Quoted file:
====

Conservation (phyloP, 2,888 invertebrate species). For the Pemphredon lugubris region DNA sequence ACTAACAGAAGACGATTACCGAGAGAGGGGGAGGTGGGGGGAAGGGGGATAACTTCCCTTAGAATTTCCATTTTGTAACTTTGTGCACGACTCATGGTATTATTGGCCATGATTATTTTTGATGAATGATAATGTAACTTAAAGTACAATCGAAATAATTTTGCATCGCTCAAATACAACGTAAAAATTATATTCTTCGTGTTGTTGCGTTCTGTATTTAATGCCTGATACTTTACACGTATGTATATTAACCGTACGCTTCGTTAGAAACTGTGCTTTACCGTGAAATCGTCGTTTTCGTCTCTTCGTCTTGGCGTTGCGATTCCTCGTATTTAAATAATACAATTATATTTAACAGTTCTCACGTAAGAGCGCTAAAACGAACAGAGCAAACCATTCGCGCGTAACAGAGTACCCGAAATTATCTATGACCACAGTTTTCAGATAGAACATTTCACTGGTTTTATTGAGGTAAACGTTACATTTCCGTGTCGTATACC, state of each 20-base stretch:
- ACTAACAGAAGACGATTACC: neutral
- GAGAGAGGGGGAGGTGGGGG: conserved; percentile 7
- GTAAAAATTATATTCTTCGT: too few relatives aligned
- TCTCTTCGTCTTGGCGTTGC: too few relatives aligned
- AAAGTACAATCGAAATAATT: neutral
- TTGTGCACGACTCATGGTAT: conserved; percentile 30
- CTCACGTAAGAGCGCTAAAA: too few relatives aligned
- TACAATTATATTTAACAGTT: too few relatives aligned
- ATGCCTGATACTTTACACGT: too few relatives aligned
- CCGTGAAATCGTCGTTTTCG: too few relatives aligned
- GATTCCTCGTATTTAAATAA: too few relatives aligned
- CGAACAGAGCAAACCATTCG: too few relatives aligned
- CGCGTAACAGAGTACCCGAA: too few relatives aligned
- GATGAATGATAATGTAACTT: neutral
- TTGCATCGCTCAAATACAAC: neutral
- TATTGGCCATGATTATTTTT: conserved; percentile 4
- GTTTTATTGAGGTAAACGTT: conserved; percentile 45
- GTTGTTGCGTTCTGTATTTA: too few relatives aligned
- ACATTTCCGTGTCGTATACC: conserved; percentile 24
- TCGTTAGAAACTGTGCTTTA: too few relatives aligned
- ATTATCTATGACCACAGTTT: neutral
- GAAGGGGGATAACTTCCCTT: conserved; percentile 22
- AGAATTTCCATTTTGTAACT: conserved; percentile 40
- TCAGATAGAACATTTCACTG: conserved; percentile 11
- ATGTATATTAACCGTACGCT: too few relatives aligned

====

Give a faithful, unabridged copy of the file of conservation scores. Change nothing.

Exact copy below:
Conservation (phyloP, 2,888 invertebrate species). For the Pemphredon lugubris region DNA sequence ACTAACAGAAGACGATTACCGAGAGAGGGGGAGGTGGGGGGAAGGGGGATAACTTCCCTTAGAATTTCCATTTTGTAACTTTGTGCACGACTCATGGTATTATTGGCCATGATTATTTTTGATGAATGATAATGTAACTTAAAGTACAATCGAAATAATTTTGCATCGCTCAAATACAACGTAAAAATTATATTCTTCGTGTTGTTGCGTTCTGTATTTAATGCCTGATACTTTACACGTATGTATATTAACCGTACGCTTCGTTAGAAACTGTGCTTTACCGTGAAATCGTCGTTTTCGTCTCTTCGTCTTGGCGTTGCGATTCCTCGTATTTAAATAATACAATTATATTTAACAGTTCTCACGTAAGAGCGCTAAAACGAACAGAGCAAACCATTCGCGCGTAACAGAGTACCCGAAATTATCTATGACCACAGTTTTCAGATAGAACATTTCACTGGTTTTATTGAGGTAAACGTTACATTTCCGTGTCGTATACC, state of each 20-base stretch:
- ACTAACAGAAGACGATTACC: neutral
- GAGAGAGGGGGAGGTGGGGG: conserved; percentile 7
- GTAAAAATTATATTCTTCGT: too few relatives aligned
- TCTCTTCGTCTTGGCGTTGC: too few relatives aligned
- AAAGTACAATCGAAATAATT: neutral
- TTGTGCACGACTCATGGTAT: conserved; percentile 30
- CTCACGTAAGAGCGCTAAAA: too few relatives aligned
- TACAATTATATTTAACAGTT: too few relatives aligned
- ATGCCTGATACTTTACACGT: too few relatives aligned
- CCGTGAAATCGTCGTTTTCG: too few relatives aligned
- GATTCCTCGTATTTAAATAA: too few relatives aligned
- CGAACAGAGCAAACCATTCG: too few relatives aligned
- CGCGTAACAGAGTACCCGAA: too few relatives aligned
- GATGAATGATAATGTAACTT: neutral
- TTGCATCGCTCAAATACAAC: neutral
- TATTGGCCATGATTATTTTT: conserved; percentile 4
- GTTTTATTGAGGTAAACGTT: conserved; percentile 45
- GTTGTTGCGTTCTGTATTTA: too few relatives aligned
- ACATTTCCGTGTCGTATACC: conserved; percentile 24
- TCGTTAGAAACTGTGCTTTA: too few relatives aligned
- ATTATCTATGACCACAGTTT: neutral
- GAAGGGGGATAACTTCCCTT: conserved; percentile 22
- AGAATTTCCATTTTGTAACT: conserved; percentile 40
- TCAGATAGAACATTTCACTG: conserved; percentile 11
- ATGTATATTAACCGTACGCT: too few relatives aligned